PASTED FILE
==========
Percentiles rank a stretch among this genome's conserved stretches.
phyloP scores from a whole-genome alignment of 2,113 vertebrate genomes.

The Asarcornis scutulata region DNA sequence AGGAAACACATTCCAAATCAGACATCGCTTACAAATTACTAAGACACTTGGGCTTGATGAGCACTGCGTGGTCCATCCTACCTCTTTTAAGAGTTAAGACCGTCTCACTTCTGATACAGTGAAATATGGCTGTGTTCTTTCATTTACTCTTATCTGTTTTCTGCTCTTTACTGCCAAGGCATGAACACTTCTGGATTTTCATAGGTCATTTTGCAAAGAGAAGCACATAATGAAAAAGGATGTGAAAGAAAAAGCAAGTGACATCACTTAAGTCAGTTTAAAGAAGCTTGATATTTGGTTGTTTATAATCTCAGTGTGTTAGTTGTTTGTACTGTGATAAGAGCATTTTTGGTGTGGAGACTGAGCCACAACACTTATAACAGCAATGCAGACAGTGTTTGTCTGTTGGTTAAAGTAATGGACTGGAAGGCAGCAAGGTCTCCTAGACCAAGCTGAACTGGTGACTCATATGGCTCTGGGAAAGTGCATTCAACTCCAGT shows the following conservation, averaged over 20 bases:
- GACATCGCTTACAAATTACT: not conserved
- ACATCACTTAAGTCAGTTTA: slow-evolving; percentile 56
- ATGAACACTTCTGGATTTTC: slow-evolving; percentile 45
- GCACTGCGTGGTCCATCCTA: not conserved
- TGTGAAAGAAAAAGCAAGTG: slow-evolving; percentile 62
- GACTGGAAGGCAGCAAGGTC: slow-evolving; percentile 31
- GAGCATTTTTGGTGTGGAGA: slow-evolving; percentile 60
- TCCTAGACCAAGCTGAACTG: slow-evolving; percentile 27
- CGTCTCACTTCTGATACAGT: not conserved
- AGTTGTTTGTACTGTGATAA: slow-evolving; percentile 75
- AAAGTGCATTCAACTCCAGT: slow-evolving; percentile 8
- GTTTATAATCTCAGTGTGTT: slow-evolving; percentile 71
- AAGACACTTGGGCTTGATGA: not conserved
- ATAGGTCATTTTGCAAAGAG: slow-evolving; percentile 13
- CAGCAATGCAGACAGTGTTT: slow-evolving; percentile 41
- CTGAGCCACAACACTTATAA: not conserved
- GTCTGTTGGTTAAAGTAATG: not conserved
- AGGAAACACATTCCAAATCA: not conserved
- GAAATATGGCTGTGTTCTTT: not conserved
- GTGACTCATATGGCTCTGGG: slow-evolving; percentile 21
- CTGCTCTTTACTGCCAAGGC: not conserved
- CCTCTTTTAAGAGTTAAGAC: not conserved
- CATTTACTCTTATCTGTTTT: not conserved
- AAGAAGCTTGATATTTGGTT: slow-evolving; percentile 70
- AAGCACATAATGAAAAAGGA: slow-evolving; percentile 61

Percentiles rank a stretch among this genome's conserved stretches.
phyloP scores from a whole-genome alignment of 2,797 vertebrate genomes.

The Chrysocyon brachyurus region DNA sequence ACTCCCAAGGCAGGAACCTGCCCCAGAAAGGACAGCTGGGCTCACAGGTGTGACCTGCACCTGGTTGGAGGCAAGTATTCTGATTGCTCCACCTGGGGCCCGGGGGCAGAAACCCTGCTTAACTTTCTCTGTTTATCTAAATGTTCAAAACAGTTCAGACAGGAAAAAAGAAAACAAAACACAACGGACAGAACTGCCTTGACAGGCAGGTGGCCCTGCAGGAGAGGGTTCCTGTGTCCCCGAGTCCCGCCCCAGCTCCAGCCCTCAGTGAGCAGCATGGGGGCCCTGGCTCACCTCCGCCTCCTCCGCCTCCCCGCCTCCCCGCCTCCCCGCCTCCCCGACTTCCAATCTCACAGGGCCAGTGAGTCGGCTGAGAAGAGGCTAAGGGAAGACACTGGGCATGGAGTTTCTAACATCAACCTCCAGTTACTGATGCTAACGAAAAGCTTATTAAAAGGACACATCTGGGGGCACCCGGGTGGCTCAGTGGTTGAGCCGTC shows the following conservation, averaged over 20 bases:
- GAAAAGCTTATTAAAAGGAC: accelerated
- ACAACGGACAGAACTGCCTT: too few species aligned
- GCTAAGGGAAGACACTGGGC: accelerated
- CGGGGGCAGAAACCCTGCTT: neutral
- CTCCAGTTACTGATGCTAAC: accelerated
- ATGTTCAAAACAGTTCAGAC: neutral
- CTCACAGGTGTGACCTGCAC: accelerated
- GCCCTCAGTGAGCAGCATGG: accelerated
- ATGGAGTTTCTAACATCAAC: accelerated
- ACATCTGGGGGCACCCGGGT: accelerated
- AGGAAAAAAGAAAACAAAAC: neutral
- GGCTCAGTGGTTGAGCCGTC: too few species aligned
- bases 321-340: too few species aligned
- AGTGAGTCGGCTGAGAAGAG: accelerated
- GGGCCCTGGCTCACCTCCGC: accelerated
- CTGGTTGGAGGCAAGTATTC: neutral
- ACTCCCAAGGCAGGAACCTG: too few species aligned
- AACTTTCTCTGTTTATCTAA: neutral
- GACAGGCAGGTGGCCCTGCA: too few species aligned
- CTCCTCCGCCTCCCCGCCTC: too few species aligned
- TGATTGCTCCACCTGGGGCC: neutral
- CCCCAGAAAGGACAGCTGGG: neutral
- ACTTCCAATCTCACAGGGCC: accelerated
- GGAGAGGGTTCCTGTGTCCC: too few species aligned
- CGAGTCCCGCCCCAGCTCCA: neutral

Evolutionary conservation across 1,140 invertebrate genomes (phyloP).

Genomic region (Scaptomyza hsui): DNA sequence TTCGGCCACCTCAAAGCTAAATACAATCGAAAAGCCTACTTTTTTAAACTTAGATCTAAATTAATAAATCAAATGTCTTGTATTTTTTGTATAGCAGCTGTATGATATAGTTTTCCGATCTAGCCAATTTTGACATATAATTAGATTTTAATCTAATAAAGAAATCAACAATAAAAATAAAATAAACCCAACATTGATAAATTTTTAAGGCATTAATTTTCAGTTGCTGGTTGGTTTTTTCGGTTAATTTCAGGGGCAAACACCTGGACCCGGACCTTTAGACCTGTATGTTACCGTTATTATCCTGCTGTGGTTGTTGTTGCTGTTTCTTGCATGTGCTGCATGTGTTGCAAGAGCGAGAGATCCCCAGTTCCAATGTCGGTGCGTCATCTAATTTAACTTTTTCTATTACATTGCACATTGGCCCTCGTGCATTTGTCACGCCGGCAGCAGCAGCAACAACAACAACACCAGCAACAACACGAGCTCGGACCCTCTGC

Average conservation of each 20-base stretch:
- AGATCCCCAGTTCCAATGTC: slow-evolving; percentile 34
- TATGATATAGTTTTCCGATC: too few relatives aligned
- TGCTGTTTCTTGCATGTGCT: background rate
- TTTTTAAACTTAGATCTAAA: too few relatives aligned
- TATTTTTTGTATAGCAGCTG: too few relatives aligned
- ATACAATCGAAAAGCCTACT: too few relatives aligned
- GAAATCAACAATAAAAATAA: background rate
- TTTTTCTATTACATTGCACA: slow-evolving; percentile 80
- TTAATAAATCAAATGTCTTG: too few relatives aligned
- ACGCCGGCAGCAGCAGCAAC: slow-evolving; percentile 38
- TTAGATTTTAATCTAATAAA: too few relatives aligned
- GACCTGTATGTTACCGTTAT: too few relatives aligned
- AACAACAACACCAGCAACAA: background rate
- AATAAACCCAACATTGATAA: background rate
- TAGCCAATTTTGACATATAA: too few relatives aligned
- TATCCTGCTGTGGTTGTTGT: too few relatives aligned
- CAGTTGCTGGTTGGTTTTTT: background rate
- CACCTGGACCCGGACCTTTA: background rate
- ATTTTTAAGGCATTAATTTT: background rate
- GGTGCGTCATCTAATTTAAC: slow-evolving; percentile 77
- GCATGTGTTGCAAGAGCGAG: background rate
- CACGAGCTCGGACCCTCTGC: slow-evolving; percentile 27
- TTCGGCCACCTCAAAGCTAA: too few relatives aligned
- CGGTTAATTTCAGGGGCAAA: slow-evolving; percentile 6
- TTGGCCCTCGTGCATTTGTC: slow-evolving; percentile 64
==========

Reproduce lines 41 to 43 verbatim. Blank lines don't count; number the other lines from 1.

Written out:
- ACATCTGGGGGCACCCGGGT: accelerated
- AGGAAAAAAGAAAACAAAAC: neutral
- GGCTCAGTGGTTGAGCCGTC: too few species aligned